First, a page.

Monday, 28 August 2017

Britain should celebrate the actress, director, singer, and screen-writer Ida Lupino

A few years ago, I was slumped on the sofa watching an old film noir on television - Roadhouse (1948), starring the rather charmless Richard Widmark as a nightclub owner, the rather wooden Cornel Wilde as his bar manager, and Ida Lupino - an actress who had barely impinged on my consciousness until that point - playing a cabaret singer. I wasn't sure whether to stick with it - until this scene, in which Lupino delivers a mesmerisingly strange performance of "One for My Baby":
I'm not a big fan of...

...The Great American Songbook, but I've always been partial to this song (first performed by Fred Astaire in The Sky's the Limit  in 1943, and by just about everyone else since then). Ida Lupino's low, husky voice and her sullen, resentful, on-the-verge-of-tears performance is the most affecting one I've ever seen or heard - she's utterly rivetting.

Shortly after seeing Roadhouse, I was desultorily half-watching The Ghost Camera,  a silly but energetic 1933 British movie, on the Talking Pictures TV channel, starring John Mills (the full version is available on YouTube). I vaguely recognised the young female lead from somewhere, but I couldn't quite place her. I eventually hit the "info", only to discover that it was Ida Lupino. I was confused, because the Ida Lupino who starred in Roadhouse was indisputably American - and this bouncy, squeaky young woman was just as indisputably "You're med d'you hyah me? Med, med, med!" English. So I checked online, and discovered that Ida Lupino was indeed English, born into a showbiz family in Herne Hill, and that she would have turned 15 a few weeks before playing the sparky love interest in this mildly diverting piece of vintage fluff.  Mind you, she started early, enrolling in RADA when she was 13, and landed her first starring role at 14. In 1933, she appeared in five British feature films, which led to her being "discovered" by Paramount, who invited her over to Hollywood.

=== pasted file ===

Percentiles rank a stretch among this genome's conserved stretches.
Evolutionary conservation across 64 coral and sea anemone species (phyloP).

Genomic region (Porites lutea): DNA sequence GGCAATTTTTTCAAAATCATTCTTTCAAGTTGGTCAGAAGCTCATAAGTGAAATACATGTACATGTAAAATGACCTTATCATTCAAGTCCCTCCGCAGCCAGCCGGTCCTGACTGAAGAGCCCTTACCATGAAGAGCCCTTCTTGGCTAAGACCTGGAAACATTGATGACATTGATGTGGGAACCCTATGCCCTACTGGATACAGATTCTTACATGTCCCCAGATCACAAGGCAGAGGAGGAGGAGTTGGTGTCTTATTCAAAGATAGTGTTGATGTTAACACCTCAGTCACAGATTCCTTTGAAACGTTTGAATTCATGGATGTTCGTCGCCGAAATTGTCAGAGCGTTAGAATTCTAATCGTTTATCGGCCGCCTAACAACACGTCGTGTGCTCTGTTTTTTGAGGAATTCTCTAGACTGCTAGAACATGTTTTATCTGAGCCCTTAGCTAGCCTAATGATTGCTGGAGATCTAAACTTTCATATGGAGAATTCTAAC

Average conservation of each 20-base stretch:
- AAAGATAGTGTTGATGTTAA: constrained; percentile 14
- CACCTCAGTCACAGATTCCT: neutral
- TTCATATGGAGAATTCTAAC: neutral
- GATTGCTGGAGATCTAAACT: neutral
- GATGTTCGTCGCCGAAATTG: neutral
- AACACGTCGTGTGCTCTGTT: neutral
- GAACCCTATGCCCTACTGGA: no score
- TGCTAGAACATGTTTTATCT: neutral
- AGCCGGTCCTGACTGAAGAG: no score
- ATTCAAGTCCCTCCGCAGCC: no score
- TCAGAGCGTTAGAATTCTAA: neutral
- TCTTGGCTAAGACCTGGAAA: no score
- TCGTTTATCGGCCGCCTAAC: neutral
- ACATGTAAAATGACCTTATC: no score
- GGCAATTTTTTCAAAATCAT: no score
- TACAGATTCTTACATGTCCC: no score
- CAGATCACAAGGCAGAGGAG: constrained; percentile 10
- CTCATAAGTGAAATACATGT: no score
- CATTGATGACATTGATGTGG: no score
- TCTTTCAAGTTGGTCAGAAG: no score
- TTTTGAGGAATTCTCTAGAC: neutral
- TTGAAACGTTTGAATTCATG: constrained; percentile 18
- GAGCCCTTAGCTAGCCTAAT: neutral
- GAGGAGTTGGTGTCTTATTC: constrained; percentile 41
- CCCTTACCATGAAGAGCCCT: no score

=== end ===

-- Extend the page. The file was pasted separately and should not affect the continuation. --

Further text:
Despite finding her a little more adult and sultry than they'd expected (they'd been thinking of casting her as Alice in Alice in Wonderland), Paramount put her under contract - and then evidently didn't know what to do with her. She worked for several studios over the years, and made a number memorable films in amongst the B-picture dross, but had a reputation for being difficult and was suspended on a number of occasions. Eventually, maddened by the studio system, she started directing films, at a time when female directors were almost unheard of in Hollywood. She became the first woman to direct a film noir in 1953 with the tough, all-male The Hitchhiker, and, later that year, the first woman to direct and star in the same film - The Bigamist, with Joan Fontaine and Edmund O'Brien. She was married - stormily - to the actor, Howard Duff, suffered bouts of depression, became an alcoholic (just like hubby), and, when her production company folded, became a TV drama director.

Quite a gal - and a multi-talented, pioneering English gal at that. At the very least, BBC Four should commission a documentary to celebrate her achievements. Here, she performs "The Man I Love" in the 1947 film of the same name:

There's lots of stuff about Ida Lupino available online, including this decent biography:

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